[Soln] 2015 AIME II Problem 6

2015 AIME II 6. Steve says to Jon, “I am thinking of a polynomial whose roots are all positive integers. The polynomial has the form P(x) = 2x^3 - 2ax^2 + (a^2 - 81)x - c for some positive integers a and c. Can you tell me the values of a and c?

After some calculations, Jon says, “There is more than one such polynomial.”

Steve says, “You’re right. Here is the value of a.” He writes down a positive integer and asks, “Can you tell me the value of c?”

Jon says, “There are still two possible values of c.”

Find the sum of the two possible values of c.

With low-degree polynomial questions where roots are mentioned, it should almost be second-nature to label the roots (say p, q, r) and apply Vieta’s formulas. For this polynomial P, we obtain the equations

\begin{aligned} p + q + r &= a &&-(1) \\  pq + qr + rp &= \displaystyle\frac{a^2 - 81}{2} &&-(2) \\  pqr &= \displaystyle\frac{c}{2} &&-(3) \end{aligned}

With equations like (1) and (2), it should also be second nature to do the following to obtain the sum of squares of the roots:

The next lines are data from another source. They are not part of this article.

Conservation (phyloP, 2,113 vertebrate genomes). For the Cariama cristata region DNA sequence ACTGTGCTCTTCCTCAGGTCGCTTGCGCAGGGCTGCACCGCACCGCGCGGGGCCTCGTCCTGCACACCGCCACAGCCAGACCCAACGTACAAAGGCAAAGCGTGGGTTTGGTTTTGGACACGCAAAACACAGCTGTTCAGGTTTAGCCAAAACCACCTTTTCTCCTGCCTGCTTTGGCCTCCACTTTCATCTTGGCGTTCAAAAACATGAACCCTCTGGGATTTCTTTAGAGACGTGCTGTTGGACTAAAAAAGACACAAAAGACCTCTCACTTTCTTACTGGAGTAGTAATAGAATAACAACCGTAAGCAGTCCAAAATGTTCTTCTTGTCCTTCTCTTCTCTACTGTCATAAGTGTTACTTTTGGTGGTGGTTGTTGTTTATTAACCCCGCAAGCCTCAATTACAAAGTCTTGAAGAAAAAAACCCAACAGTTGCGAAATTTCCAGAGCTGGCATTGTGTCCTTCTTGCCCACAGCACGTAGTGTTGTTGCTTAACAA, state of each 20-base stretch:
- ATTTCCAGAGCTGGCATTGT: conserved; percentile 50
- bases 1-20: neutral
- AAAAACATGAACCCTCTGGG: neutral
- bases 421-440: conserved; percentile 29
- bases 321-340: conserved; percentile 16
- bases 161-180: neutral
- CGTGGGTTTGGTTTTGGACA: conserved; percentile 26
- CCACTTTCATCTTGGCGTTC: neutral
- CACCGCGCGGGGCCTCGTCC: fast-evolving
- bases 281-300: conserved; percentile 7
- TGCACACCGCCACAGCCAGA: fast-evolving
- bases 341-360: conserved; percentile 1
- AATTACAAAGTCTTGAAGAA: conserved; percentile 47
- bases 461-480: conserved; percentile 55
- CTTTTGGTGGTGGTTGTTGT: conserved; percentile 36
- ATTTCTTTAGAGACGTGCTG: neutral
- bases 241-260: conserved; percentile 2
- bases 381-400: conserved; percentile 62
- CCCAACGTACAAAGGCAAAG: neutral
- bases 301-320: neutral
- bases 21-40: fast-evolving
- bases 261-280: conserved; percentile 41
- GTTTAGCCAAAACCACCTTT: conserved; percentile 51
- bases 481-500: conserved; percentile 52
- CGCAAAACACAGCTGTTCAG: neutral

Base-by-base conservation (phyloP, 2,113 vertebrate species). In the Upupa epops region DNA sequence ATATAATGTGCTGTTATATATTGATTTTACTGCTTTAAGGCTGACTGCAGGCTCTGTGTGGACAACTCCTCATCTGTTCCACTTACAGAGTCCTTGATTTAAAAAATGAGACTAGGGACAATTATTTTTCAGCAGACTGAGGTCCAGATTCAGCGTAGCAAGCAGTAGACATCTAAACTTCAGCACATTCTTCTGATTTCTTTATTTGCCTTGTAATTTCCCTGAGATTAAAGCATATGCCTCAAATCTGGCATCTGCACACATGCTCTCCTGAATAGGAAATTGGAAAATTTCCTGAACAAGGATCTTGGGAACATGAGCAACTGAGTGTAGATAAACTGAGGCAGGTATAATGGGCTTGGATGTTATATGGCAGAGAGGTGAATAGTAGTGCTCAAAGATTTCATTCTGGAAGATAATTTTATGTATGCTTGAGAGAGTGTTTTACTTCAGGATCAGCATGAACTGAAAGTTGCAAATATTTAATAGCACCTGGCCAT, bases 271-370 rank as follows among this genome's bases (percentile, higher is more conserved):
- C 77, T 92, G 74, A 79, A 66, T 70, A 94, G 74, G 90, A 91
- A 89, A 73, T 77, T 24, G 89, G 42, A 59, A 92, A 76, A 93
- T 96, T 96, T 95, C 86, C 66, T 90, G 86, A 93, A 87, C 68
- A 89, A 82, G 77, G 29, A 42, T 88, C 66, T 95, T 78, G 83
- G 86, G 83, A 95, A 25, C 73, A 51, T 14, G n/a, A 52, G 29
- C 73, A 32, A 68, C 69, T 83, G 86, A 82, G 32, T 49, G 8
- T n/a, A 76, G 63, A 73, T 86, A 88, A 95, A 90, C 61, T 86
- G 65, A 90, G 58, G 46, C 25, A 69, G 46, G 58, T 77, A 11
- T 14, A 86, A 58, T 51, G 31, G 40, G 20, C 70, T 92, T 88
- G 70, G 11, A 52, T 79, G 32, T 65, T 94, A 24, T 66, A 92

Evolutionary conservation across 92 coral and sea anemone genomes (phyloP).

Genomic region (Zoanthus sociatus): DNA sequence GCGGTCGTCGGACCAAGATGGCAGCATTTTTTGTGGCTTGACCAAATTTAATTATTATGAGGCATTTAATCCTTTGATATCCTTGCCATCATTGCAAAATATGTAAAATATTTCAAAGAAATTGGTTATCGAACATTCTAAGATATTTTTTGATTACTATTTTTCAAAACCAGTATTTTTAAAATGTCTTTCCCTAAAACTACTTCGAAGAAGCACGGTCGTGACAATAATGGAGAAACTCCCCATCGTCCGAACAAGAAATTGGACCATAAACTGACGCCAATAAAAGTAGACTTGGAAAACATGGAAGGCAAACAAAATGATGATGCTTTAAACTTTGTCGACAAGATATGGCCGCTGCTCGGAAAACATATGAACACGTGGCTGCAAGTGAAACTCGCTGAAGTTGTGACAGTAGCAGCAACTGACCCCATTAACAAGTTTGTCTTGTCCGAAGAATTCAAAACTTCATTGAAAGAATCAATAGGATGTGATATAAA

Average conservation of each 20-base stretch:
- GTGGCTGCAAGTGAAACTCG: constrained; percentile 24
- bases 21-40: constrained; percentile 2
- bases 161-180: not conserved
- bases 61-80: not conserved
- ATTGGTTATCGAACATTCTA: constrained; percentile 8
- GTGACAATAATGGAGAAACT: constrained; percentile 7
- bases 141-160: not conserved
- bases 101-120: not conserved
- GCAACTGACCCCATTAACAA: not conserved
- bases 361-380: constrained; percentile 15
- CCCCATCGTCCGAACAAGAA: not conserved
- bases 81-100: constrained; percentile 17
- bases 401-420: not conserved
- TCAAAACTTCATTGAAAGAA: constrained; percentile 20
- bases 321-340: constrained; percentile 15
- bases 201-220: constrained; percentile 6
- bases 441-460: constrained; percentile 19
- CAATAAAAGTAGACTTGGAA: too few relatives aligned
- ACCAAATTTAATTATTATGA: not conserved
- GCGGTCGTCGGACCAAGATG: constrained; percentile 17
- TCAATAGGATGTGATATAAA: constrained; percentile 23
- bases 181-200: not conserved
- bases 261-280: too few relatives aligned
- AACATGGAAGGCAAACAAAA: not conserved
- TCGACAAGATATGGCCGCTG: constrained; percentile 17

\begin{aligned} p^2 + q^2 + r^2 &= (p+q+r)^2 - 2(pq + qr + rp) \\  &= a^2 - (a^2 - 81), \\  p^2 + q^2 + r^2 &= 81. \hspace{1em} -(4) \end{aligned}

That cancelled nicely! Since we know that p, q and r are positive integers, (4) tells us that there can’t be too many possibilities for \{ p, q, r \}. Indeed, we can list out all the possibilities systematically:

\begin{aligned} \{ p, q, r \} &= \{ 8, 4, 1 \} \text{ or } \\  &= \{ 7, 4, 4 \} \text{ or } \\  &= \{ 6, 6, 3 \}.\end{aligned}

Let’s take stock here. Given that the polynomial P has the form given in the problem and that its roots are all positive integers, we have determined that there are 3 possibilities for P, namely those which have the roots \{ 8, 4, 1 \}, \{ 7, 4, 4\} or \{ 6, 6, 3 \}. Now, let’s see how Steve & Jon’s conversation can help us narrow down the possibilities.

From the conversation, we know that knowing the value of a cannot tell us what P is. Using equation (1), let’s see what values of a are possible in the first place:

\begin{aligned} &\underline{Roots of } P &&\underline{Value of } a \\  &8, 4, 1 &&13 \\  &7, 4, 4 &&15 \\  &6, 6, 3 &&15 \end{aligned}

Well, this means that P can’t have roots \{ 8, 4, 1 \}: if P had those roots, then knowing the value of a would reveal P to us!

Hence, we must have a = 15. Equation (3) gives us the 2 possible values of c:

c = 2 (7)(4)(4) = 224 \hspace{1em} or \hspace{1em} c = 2(6)(6)(3) = 216.

Hence, the desired answer is 224 + 216 = 440. Done.

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